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UCLA Pacific Basin Law Journal

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Difficulties With Drug Conspiracies in Singapore: Can You Conspire to Traffic Drugs to Yourself?


If Person A delivers drugs to Person B at the latter’s request, Person A is liable for drug trafficking—a serious offense in many jurisdictions.  However, the liability of Person B for drug trafficking is unclear as much may depend on Person B’s intention with the drugs.  The Singaporean Courts recently had to grapple with this issue in Liew Zheng Yang v. Public Prosecutor and Ali bin Mohamad Bahashwan v. Public Prosecutor and other appeals.  Prior to these two cases, the position in Singapore was clear—Person B should be liable for drug trafficking as an accessory to Person A, in line with Singapore’s strong stance against drug offenses.  However, since these cases, the Singaporean Courts have taken a contrary position and held that Person B may not be liable if the drugs were for his/her own consumption.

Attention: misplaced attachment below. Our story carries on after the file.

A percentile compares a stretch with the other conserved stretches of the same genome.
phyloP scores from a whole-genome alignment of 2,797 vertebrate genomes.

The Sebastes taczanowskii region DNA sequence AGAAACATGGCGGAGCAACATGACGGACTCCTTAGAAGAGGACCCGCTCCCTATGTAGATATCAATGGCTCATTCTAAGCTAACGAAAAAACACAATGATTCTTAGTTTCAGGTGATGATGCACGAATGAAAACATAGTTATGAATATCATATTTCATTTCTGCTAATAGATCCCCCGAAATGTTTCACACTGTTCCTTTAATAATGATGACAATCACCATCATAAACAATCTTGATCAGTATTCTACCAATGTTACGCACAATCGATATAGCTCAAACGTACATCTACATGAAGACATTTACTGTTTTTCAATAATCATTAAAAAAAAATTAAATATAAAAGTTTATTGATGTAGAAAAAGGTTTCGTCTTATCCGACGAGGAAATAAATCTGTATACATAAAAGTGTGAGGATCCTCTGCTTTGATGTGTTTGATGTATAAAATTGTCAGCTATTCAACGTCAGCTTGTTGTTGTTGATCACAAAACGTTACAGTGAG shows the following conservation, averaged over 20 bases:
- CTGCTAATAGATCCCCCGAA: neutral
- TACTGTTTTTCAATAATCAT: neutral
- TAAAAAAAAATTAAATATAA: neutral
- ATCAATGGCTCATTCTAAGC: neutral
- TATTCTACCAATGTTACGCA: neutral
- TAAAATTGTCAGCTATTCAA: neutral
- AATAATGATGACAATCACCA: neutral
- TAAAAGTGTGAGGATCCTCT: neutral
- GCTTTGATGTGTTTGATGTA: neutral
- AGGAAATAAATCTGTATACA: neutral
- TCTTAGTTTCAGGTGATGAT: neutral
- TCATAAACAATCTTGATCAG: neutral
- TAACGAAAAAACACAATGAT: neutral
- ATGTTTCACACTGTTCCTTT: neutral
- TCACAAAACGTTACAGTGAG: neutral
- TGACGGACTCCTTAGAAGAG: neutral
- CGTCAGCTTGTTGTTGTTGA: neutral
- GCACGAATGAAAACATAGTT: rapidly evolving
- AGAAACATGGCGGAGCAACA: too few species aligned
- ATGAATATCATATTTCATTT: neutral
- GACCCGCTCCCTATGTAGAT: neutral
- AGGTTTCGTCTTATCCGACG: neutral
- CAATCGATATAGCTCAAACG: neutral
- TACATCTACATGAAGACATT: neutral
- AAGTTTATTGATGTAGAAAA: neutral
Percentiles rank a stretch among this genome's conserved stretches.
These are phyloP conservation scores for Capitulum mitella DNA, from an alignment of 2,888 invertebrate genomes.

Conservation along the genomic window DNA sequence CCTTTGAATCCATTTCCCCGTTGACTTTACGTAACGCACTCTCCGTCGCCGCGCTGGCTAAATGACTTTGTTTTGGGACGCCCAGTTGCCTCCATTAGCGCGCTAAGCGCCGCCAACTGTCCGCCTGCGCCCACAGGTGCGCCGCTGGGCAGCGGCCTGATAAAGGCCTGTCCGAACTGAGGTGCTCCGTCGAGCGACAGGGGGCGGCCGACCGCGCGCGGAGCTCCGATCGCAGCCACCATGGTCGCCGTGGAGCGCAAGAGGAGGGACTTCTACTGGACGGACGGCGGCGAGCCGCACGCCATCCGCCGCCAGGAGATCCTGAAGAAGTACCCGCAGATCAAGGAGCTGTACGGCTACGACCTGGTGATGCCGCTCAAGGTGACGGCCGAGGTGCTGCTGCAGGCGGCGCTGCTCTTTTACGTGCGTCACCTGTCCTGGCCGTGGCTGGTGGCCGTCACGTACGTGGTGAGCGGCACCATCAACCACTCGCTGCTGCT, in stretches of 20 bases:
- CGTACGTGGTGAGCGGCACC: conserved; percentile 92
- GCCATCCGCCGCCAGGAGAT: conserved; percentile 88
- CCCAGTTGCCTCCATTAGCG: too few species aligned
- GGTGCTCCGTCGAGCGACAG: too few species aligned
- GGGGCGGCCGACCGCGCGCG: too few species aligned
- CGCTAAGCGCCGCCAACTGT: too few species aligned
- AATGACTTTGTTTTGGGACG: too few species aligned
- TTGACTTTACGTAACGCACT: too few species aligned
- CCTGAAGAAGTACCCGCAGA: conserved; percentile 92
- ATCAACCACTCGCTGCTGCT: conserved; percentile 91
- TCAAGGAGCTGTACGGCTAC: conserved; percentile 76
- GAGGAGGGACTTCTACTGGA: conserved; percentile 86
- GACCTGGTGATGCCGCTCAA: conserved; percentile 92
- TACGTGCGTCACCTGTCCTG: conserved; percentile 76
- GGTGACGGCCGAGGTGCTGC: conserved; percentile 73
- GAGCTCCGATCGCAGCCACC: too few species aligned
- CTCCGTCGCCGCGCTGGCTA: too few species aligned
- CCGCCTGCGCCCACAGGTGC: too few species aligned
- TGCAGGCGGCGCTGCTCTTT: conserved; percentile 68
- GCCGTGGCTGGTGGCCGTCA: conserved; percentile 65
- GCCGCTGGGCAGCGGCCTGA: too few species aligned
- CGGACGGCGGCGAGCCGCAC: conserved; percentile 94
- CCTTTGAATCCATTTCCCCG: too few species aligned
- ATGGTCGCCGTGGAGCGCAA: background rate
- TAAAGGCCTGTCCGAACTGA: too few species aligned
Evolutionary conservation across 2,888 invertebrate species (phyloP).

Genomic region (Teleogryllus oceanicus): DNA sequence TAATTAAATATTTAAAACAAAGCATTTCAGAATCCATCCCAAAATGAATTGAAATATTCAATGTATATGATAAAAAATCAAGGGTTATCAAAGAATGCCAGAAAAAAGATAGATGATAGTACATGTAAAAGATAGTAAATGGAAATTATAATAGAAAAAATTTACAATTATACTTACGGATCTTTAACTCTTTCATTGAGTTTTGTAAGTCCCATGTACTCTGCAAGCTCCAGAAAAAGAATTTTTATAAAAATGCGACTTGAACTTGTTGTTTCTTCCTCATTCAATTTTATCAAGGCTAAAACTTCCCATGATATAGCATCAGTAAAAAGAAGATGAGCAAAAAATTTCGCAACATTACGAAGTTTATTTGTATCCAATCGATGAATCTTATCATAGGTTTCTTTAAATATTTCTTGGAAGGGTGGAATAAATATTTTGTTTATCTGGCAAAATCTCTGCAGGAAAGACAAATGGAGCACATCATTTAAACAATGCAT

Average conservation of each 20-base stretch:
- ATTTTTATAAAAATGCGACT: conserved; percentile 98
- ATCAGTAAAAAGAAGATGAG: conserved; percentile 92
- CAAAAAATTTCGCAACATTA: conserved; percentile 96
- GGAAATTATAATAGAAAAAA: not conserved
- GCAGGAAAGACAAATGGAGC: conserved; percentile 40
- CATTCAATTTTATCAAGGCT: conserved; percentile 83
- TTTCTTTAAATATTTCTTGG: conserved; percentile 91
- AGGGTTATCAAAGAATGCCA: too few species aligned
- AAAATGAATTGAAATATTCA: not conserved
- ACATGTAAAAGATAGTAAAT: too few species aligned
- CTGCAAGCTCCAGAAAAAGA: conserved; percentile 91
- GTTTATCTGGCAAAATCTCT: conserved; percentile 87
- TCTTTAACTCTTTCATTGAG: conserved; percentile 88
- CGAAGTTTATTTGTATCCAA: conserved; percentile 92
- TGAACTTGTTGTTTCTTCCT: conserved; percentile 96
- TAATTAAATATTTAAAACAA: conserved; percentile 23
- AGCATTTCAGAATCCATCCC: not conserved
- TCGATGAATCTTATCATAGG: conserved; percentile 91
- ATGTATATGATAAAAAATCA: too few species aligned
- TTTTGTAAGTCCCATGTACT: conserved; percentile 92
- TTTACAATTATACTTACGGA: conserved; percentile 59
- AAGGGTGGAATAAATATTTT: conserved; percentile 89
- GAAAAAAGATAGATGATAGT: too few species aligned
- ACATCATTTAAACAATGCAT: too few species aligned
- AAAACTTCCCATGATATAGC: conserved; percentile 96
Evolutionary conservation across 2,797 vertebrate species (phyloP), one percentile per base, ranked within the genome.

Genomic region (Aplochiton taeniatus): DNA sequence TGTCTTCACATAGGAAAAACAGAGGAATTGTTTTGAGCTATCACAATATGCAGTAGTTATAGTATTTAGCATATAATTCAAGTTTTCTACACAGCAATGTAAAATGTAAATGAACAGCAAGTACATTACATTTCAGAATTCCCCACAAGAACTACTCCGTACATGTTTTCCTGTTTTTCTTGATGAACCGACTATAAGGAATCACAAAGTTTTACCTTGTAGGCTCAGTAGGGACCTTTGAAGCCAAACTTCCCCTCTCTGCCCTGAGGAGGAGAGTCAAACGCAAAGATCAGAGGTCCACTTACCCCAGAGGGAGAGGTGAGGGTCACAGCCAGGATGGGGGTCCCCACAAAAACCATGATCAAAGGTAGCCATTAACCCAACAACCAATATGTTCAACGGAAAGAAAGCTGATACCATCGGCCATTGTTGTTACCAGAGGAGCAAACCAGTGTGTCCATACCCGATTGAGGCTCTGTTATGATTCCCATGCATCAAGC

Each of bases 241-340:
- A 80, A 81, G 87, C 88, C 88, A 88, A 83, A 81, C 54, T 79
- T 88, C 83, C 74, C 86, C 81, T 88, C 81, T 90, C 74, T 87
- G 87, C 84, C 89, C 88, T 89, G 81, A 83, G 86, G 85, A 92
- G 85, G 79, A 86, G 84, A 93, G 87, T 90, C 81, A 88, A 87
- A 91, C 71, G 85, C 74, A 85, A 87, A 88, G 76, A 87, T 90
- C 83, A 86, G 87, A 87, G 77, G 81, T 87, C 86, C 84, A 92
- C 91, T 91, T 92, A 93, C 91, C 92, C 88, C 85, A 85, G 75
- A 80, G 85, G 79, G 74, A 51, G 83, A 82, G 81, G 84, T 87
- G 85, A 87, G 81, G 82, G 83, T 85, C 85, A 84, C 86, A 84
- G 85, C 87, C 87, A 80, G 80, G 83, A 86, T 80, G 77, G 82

This Article examines the law with respect to this drug conspiracy offense in Singapore, looking at its history, the primary legislation and similar cases.  It also scrutinizes the judicial reasoning in the two cases above and considers whether this can be reconciled with the Courts’ prior position on the issue.  In this analysis, the Article also investigates the position taken in other comparable common law jurisdictions—including the UK, Australia, Canada and the United States—and concludes that the Singaporean Courts’ reasoning in the aforementioned two cases may not be tenable and warrant a reexamination.

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